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BioMed Research International
Volume 2016, Article ID 4278579, 6 pages
Review Article

Hospital Mortality in the United States following Acute Kidney Injury

1The Dartmouth Institute for Health Policy and Clinical Practice, Geisel School of Medicine, Lebanon, NH 03756, USA
2Department of Medicine, Dartmouth-Hitchcock Medical Center, Lebanon, NH 03756, USA
3Department of Community and Family Medicine, Lebanon, NH 03756, USA
4Oakland University William Beaumont School of Medicine, Rochester, MI 48309, USA
5Geriatrics Research Education & Clinical Center (GRECC), Tennessee Valley Healthcare System (TVHS), Veterans Health Administration, Nashville, TN 37232, USA
6Division of General Internal Medicine, Department of Medicine, Vanderbilt University School of Medicine, Nashville, TN 37232, USA
7Department of Biomedical Informatics, Vanderbilt University School of Medicine, Nashville, TN 37232, USA
8Department of Biostatistics, Vanderbilt University School of Medicine, Nashville, TN 37232, USA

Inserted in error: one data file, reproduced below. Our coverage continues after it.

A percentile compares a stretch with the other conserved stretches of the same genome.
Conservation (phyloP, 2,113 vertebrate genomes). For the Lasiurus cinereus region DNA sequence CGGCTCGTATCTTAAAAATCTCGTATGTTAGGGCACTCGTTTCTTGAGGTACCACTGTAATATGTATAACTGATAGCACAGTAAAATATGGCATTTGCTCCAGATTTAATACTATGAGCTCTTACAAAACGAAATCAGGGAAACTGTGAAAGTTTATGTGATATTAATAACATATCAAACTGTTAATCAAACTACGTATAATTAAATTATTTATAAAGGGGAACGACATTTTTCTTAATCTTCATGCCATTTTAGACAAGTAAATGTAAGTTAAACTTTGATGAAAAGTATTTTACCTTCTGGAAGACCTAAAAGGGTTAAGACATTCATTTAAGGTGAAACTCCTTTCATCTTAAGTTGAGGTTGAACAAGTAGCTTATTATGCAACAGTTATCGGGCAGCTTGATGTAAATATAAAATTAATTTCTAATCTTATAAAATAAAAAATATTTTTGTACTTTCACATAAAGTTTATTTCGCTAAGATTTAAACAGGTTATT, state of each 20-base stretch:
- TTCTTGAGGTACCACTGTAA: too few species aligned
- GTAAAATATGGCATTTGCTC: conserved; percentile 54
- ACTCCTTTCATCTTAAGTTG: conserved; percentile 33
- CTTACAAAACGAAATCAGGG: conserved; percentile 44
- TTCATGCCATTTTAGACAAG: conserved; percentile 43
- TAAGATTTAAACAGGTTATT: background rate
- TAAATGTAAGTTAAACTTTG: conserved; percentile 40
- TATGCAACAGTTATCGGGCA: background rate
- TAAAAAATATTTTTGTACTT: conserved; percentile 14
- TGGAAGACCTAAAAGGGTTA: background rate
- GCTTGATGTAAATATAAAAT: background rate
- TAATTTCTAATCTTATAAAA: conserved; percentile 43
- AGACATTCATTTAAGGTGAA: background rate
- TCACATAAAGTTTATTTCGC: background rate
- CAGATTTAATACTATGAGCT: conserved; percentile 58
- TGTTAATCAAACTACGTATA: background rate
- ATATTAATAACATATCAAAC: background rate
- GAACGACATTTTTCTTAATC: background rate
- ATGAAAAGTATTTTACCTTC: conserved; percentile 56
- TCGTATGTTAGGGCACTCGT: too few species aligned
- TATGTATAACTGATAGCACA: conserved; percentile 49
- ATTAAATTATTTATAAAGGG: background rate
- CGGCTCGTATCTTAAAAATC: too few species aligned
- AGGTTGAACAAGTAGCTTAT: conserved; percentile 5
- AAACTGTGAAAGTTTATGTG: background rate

Received 15 March 2016; Accepted 8 May 2016

Academic Editor: George Seki

Copyright © 2016 Jeremiah R. Brown et al. This is an open access article distributed under the Creative Commons Attribution License, which permits unrestricted use, distribution, and reproduction in any medium, provided the original work is properly cited.


Acute kidney injury (AKI) is a common reason for hospital admission and complication of many inpatient procedures. The temporal incidence of AKI and the association of AKI admissions with in-hospital mortality are a growing problem in the world today. In this review, we discuss the epidemiology of AKI and its association with in-hospital mortality in the United States. AKI has been growing at a rate of 14% per year since 2001. However, the in-hospital mortality associated with AKI has been on the decline starting with 21.9% in 2001 to 9.1 in 2011, even though the number of AKI-related in-hospital deaths increased almost twofold from 147,943 to 285,768 deaths. We discuss the importance of the 71% reduction in AKI-related mortality among hospitalized patients in the United States and draw on the discussion of whether or not this is a phenomenon of hospital billing (coding) or improvements to the management of AKI.